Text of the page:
The Father complex or usually called as “Daddy issues”. First appear in psychology literature with the collaboration between Freud and Carl Jung, as a group of unconscious associations and strong impulses that will affect many spheres of life. Be it positive or negative effects in both males and females because of their father’s influences and presence/absence.
Therefore, and contrary to common thinking or understanding, men can also develop the father complex. Although it can be more visible in women, in one way or another, at some point in our lives, we all had or still have daddy issues.
So let’s dive in how the Father complex can negatively affect your development as a woman:
- More likely to have sex at an early age and get pregnant.
- Lack of the self-confidence to say no to sexual behavior that makes them feel uncomfortable.
- Use sex and the body as a form to buy love and attention.
- Settle for too little or are far too demanding in their relationships.
- In the past, to feel loved, she felt that she has to be perfect or nearly perfect to receive the love of her father.
- If she failed or made a mistake, he would ashamed or embarrassed her because it was a blow to his self-esteem and public image.
- Her father made her believe that it is a man’s responsibility to make her happy or rescue her from life problems.
- When going to the dating market, she will make poor romantic choices because she is like a hungry person who walks into a grocery store. The package is appealing, but the content is like poison to your body.
- She is looking for the imaginary alpha male that will fix all boo-boos, and because of that, she will end up often disappointed and angry because of her poor choices.
How the father complex can affect your development as a man:
- Disconnection from their own emotions and struggle to create bonds with other people, intimately and platonically.
- Development of emotionally unavailable characteristics, or commitment phobia.
- Inability to share authentic and intimate feelings either in romantic or platonic relationships.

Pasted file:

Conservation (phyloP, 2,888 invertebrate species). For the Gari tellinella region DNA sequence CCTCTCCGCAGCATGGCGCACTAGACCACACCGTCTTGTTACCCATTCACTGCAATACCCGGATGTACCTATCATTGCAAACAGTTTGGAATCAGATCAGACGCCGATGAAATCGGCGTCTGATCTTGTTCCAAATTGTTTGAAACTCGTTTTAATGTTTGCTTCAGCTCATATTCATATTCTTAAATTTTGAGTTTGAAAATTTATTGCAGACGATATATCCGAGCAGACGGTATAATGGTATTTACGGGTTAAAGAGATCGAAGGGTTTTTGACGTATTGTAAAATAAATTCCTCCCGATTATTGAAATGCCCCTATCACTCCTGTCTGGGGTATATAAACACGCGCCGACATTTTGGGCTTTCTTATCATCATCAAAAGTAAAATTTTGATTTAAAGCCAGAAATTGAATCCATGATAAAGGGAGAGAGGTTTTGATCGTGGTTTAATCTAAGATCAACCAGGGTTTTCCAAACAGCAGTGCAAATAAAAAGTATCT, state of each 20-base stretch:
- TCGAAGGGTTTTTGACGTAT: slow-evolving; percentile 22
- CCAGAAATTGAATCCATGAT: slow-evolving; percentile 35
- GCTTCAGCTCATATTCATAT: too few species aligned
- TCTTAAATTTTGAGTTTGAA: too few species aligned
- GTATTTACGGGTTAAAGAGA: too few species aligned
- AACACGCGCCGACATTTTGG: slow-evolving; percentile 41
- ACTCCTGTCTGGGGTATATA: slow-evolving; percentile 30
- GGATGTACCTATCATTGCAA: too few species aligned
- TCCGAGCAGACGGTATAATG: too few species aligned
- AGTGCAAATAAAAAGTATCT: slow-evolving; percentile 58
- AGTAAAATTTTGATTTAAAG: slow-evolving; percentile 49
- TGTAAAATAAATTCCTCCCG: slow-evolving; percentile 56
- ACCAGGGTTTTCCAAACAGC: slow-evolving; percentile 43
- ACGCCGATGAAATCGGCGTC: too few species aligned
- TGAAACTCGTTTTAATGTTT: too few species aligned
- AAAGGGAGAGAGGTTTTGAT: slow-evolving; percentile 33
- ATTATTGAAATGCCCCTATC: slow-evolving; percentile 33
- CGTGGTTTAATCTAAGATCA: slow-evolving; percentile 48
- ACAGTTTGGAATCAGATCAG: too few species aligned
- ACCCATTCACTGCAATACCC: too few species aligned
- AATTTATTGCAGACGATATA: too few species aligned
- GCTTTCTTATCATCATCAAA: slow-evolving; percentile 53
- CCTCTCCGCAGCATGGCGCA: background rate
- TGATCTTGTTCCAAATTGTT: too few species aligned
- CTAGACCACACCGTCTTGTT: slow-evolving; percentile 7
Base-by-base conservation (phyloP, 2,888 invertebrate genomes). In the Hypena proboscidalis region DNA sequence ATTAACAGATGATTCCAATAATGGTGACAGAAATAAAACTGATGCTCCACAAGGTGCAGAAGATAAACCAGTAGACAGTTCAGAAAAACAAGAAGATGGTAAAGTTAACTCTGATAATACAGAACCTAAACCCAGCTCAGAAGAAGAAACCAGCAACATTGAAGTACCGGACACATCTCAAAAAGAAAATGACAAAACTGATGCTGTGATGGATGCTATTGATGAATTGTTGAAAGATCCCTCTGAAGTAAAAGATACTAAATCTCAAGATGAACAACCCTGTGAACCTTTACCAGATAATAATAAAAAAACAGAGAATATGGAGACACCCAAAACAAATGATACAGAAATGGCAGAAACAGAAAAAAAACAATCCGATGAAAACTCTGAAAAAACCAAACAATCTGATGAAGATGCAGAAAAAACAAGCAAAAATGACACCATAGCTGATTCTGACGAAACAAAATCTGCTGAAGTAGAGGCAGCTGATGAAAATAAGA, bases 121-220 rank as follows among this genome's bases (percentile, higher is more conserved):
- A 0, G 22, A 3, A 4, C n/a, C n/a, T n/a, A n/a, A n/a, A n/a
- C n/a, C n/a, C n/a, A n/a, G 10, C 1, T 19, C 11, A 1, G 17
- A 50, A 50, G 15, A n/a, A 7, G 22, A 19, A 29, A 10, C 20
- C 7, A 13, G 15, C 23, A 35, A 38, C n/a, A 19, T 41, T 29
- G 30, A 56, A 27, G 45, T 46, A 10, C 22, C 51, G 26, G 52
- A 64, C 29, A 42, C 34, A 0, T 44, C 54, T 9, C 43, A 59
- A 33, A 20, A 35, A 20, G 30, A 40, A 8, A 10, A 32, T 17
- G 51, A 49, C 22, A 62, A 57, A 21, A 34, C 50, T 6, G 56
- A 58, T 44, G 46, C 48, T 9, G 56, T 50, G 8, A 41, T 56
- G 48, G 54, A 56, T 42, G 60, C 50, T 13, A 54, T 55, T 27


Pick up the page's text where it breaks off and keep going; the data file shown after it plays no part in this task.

- Can feel used, resentful, and exploited by women because his father failed to role model how to built and sustain healthy intimate relationships, and his mother has a controlling personality.
- Feelings of unsafety in adult intimate relationships because of fears of being judged and abandoned by his partner.
- Resentment and intimacy fears lead them to withhold sex and affection, or manipulative and passive-aggressive behaviors towards their partners.
- Rejection of healthy romantic partners because they don’t provide toxic familiarity.
- Too much focus on wealth stability and achievement, decreasing the importance of affection and love.
After this explanation, the question remains: Are you emotionally broken because you had or have The Father Complex? The answer shouldn’t be a yes or no, but how you feel about yourself and your life in general. How much self-awareness you have about your feelings/situation, and if you had or still have in your life someone who healthily did the father figure role.
As I wrote here before, my father personality changed after a severe car accident that he had when I was 9 years old. And after that, he left my mother for another woman, causing severe consequences to the whole family system. My fathering role model was my grandfather from my mother’s side, who died when I was 28, and my brother 21. He was always present in the important events of my life. He taught how to be real, consistent, and present in platonic or intimate relationships. I never had casual sex in my life. I never tried drugs or smoked. Did I make mistakes? Yes, like anybody else. Do I shy away from commitments? No! Do I know what I want? Yes! I’m not a survivor! I am a thriver, and I have a profound dislike for bad behavior and people that play games or string you along.
Honestly, I had all the reasons to be a real
bitch, but I made the conscious choice to honor who I am and be proud of all my life story. I was born on the same day that the Wonder Woman character was present to the world. That explains a lot of who I am, at least, for me.
Don’t let your fears or past unsatisfactory experiences detriment your bright future, and always seek a good professional to guide you through your healing journey.
Life is too short to let other’s confusion or unsure feelings dictate who you are and where you are going.
Adams, K.A. (2011). Silently Seduced: When Parents Make Their Children Partners. Deerfield, Fl: Health Communications Inc.
Adams, K.M. (2007) When He’s Married to Mom: How to Help Mother-Enmeshed Men Open Their Hearts to True Love and Commitment. New York: Fireside.
Baron, Tessa (2019) Working with Father in Psychoanalytic Parent-Infant Psychotherapy
Baron, Tessa (2009) Relational Trauma in Infancy: Psychoanalytic, Attachment and Neuropsychological Contributions to Parent-Infant Psychotherapy